two, three, five, …, a million standard deviations!

I first spotted Peter Coles’ great post title “Frequentism: the art of probably answering the wrong question” (a very sensible piece by the way!, and mentioning a physicist’s view on the Jeffreys-Lindley paradox I had intended to comment) and from there the following site jumping occured:

“I confess that in my early in my career as a physicist I was rather cynical about sophisticated statistical tools, being of the opinion that “if any of this makes a difference, just get more data”. That is, if you do enough experiments, the confidence level will be so high that the exact statistical treatment you use to evaluate it is irrelevant.” John Butterworth, Sept. 15, 2014

After Val Johnson‘s suggestion to move the significant level from .05 down to .005, hence roughly from 2σ up to 3σ, John Butterworth, a physicist whose book Smashing Physics just came out, discusses in The Guardian the practice of using 5σ in Physics. It is actually induced by Louis Lyons’ arXival of a recent talk with the following points (discussed below):

  1. Should we insist on the 5 sigma criterion for discovery claims?
  2. The probability of A, given B, is not the same as the probability of B, given A.
  3. The meaning of p-values.
  4. What is Wilks Theorem and when does it not apply?
  5. How should we deal with the `Look Elsewhere Effect’?
  6. Dealing with systematics such as background parametrisation.
  7. Coverage: What is it and does my method have the correct coverage?
  8. The use of p0 versus p1 plots.

Butterworth’s conclusion is worth reproducing:

“…there’s a need to be clear-eyed about the limitations and advantages of the statistical treatment, wonder what is the “elsewhere” you are looking at, and accept that your level of certainty may never feasibly be 5σ. In fact, if the claims being made aren’t extraordinary, a one-in-2million chance of a mistake may indeed be overkill, as well being unobtainable. And you have to factor in the consequences of acting, or failing to act, based on the best evidence available – evidence that should include a good statistical treatment of the data.” John Butterworth, Sept. 15, 2014

esp. the part about the “consequences of acting”, which I interpret as incorporating a loss function in the picture.

Louis’s paper-ised talk 1. [somewhat] argues in favour of the 5σ because 2σ and 3σ are not necessarily significant on larger datasets. I figure the same could be said of 5σ, no?! He also mentions (a) “systematics”, which I do not understand. Even though this is not the first time I encounter the notion in Physics. And (b) “subconscious Bayes factors”, which means that the likelihood ratio [considered here as a transform of the p-value] is moderated by the ratio of the prior probabilities, even when people do not follow a Bayesian procedure. But this does not explain why a fixed deviation from the mean should be adopted. 2. and 3. The following two points are about the common confusion in the use of the p-value, found in most statistics textbooks. Even though the defence of the p-value against the remark that it is wrong half the time (as in Val’s PNAS paper) misses the point. 4. Wilk’s theorem is a warning that the χ² approximation only operates under some assumptions. 5. Looking elsewhere is the translation of multiple testing or cherry-picking. 6. Systematics is explained here as a form of model misspecification. One suggestion is to use a Bayesian modelling of this misspecification, another non-parametrics (why not both together?!). 7. Coverage is somewhat disjunct from the other points as it explains the [frequentist] meaning of the coverage of a confidence interval. Which hence does not apply to the actual data. 8. p0 versus p1 plots is a sketchy part referring to a recent proposal by the author. So in the end a rather anticlimactic coverage of standard remarks, surprisingly giving birth to a sequence of posts (incl. this one!)…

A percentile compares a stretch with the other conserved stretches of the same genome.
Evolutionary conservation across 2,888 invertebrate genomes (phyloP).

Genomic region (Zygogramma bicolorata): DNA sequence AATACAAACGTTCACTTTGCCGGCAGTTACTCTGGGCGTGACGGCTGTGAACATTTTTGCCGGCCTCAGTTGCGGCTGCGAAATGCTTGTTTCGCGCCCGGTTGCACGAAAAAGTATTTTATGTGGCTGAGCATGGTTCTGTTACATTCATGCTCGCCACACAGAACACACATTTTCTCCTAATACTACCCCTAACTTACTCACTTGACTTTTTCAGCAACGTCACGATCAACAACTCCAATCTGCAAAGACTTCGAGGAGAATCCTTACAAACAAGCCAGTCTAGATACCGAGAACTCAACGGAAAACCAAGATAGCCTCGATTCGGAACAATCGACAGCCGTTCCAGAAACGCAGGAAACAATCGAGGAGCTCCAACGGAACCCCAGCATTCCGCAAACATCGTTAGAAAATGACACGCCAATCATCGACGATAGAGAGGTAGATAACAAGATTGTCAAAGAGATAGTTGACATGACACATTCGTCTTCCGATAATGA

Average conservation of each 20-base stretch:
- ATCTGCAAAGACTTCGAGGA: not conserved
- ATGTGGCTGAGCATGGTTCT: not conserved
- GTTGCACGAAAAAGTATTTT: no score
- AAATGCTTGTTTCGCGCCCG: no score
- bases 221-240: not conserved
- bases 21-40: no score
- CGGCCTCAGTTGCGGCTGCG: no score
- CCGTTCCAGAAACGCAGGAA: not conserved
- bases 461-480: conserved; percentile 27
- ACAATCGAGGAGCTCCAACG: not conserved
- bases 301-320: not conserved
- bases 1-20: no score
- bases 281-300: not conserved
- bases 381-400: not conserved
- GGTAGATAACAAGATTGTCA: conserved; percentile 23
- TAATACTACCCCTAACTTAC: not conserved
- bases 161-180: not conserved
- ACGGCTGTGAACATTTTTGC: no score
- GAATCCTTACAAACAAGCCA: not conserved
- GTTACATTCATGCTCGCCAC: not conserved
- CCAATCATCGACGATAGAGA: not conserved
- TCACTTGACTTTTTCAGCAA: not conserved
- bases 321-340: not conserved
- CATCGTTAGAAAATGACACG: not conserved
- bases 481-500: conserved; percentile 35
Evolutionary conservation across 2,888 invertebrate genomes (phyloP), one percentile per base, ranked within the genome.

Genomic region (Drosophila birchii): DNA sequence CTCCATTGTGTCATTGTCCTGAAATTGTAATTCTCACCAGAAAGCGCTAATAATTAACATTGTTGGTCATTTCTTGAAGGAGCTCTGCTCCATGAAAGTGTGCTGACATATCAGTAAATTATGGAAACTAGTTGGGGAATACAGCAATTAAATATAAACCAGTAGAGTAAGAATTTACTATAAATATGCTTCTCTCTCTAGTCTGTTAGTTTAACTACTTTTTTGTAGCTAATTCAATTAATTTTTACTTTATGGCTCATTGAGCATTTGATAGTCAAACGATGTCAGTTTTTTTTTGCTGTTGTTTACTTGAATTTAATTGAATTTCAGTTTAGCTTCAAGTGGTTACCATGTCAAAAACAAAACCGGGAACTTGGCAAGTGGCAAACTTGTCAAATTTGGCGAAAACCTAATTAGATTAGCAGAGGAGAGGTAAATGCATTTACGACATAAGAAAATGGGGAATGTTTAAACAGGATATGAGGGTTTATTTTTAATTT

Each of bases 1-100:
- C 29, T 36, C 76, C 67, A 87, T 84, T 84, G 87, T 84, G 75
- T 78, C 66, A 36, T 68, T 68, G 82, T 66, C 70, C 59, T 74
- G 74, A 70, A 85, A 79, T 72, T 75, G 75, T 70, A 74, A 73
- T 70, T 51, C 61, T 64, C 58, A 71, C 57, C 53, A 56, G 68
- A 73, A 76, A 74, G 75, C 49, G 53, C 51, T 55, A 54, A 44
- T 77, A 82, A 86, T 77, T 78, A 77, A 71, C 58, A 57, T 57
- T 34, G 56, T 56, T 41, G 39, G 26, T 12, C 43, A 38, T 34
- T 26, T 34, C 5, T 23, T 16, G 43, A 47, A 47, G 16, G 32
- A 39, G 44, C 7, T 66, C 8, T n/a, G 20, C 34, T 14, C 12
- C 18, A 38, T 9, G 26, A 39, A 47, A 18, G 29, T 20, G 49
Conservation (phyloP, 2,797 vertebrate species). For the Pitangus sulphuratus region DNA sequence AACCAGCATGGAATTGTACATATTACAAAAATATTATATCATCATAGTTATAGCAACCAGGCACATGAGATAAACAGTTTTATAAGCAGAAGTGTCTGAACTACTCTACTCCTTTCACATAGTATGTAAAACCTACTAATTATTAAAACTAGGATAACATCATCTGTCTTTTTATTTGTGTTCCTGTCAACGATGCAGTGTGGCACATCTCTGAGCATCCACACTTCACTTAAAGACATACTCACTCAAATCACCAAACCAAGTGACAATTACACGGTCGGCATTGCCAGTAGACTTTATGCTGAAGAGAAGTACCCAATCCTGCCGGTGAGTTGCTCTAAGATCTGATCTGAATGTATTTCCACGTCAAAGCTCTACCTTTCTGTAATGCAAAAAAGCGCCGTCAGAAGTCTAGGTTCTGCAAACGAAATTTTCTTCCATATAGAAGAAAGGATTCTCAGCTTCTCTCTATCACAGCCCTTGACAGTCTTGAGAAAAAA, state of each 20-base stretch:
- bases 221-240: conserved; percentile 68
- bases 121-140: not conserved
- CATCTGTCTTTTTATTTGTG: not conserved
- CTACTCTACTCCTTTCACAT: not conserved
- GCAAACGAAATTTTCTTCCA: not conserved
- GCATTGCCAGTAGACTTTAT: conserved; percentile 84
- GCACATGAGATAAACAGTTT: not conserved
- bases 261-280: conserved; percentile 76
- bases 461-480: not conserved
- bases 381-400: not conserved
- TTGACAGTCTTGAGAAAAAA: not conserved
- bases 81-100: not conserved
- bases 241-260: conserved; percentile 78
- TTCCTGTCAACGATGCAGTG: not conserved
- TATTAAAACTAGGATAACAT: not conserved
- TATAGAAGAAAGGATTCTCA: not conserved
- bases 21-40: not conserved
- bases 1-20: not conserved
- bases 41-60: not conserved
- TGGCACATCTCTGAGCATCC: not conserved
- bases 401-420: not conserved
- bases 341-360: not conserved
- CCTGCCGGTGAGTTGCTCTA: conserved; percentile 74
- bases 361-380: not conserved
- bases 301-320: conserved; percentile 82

2 Responses to “two, three, five, …, a million standard deviations!”

  1. John Butterworth wrote a sequel in the Sunday edition of The Guardian, entitled Belief, Bias and Bayes, with the stingy “Statistics gets some people excited¹, especially, it seems, when Bayes is mentioned.”

  2. For a link to some earlier discussions that give my take on the frequentist’s analysis of the Higg’s statistics:

    A link to Robert Cousin’s paper can also be found there.

    I will study your links as some of us are preparing for a symposium on at the philo of science association on the topic very soon.

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